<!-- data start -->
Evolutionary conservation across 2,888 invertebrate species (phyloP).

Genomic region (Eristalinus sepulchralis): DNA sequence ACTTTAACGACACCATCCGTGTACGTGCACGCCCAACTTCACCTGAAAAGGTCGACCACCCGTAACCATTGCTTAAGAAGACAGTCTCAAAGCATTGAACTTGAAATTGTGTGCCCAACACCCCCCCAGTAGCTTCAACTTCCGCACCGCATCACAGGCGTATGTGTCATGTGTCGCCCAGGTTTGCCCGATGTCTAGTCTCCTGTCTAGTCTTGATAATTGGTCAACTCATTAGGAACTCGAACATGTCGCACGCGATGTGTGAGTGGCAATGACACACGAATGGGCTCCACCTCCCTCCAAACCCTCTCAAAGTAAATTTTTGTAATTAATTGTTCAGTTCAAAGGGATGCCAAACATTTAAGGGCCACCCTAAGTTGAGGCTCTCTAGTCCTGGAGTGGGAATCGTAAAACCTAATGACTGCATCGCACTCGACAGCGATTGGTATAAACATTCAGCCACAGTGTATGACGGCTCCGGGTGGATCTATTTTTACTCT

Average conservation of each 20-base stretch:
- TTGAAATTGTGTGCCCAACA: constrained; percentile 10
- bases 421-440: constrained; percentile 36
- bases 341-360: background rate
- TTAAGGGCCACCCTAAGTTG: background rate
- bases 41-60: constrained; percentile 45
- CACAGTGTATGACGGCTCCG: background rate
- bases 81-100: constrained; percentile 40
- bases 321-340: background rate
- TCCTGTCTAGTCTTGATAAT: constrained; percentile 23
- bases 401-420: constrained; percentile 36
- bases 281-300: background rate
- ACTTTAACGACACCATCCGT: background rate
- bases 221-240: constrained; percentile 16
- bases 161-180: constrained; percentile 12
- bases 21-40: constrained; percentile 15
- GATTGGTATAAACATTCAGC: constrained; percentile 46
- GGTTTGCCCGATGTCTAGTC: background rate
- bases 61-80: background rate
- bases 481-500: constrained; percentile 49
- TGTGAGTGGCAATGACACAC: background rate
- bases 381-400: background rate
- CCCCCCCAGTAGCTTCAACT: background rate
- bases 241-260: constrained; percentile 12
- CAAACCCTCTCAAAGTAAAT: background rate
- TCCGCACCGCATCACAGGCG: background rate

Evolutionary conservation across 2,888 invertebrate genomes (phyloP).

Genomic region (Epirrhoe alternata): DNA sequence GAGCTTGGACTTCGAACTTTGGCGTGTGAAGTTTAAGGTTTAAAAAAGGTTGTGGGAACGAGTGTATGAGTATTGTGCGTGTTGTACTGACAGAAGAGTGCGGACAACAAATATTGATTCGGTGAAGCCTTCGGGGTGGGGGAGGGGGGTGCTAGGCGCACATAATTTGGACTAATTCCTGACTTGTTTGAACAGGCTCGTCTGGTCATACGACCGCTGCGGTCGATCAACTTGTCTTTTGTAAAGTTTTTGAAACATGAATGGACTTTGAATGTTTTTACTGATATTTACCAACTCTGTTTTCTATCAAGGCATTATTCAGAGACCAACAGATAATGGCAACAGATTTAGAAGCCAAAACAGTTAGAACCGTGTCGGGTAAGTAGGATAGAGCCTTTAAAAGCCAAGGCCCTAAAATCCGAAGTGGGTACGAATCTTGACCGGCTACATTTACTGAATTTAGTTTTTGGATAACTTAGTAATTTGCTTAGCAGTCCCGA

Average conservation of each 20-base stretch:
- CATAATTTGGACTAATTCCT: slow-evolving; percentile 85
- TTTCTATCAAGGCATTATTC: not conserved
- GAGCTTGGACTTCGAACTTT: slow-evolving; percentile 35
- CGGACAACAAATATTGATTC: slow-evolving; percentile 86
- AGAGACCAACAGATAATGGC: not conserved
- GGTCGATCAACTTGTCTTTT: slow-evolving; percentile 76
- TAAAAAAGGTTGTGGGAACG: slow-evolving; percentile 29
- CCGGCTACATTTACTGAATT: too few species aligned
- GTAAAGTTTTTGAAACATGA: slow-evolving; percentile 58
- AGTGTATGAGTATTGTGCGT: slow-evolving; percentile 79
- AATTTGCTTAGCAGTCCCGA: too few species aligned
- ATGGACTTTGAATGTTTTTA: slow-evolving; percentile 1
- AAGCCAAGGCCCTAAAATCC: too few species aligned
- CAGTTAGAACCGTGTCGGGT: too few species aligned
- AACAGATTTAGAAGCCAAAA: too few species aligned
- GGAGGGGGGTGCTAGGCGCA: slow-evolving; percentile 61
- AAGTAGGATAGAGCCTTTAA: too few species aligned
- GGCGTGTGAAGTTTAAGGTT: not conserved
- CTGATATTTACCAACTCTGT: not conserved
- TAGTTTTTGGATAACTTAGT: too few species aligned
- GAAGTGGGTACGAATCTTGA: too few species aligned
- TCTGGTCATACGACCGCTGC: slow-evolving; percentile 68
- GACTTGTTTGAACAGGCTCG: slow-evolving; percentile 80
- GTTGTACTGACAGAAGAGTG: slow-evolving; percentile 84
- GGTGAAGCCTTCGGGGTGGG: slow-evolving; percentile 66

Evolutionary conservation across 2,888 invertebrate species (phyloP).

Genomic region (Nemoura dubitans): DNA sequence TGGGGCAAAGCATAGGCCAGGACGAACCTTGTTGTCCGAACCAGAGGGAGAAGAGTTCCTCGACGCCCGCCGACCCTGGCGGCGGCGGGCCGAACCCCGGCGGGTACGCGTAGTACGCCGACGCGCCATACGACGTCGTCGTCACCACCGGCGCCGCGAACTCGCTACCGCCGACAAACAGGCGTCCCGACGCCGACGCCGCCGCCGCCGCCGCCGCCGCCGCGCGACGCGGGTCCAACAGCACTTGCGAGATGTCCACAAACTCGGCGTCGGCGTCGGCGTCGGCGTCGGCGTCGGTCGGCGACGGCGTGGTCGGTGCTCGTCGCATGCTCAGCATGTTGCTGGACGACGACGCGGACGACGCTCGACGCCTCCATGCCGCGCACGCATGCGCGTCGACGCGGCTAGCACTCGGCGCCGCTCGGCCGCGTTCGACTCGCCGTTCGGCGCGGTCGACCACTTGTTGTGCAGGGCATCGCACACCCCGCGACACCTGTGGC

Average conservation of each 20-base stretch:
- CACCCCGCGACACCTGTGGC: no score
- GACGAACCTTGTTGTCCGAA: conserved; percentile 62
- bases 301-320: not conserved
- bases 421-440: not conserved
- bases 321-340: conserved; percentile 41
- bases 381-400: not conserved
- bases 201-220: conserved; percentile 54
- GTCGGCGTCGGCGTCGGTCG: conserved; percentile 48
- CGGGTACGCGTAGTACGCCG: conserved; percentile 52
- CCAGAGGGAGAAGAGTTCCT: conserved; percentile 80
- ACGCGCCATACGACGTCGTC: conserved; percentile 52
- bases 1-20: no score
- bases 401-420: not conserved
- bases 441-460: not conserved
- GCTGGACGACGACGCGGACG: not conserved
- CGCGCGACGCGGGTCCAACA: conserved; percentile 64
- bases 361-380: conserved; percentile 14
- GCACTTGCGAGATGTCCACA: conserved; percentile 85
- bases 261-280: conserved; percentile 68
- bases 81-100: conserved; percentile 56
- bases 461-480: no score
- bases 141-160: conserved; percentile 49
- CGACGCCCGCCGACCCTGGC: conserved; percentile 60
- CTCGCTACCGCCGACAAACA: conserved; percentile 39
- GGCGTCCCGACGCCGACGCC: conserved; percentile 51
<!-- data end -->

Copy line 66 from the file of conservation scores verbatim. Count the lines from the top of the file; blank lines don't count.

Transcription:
- bases 201-220: conserved; percentile 54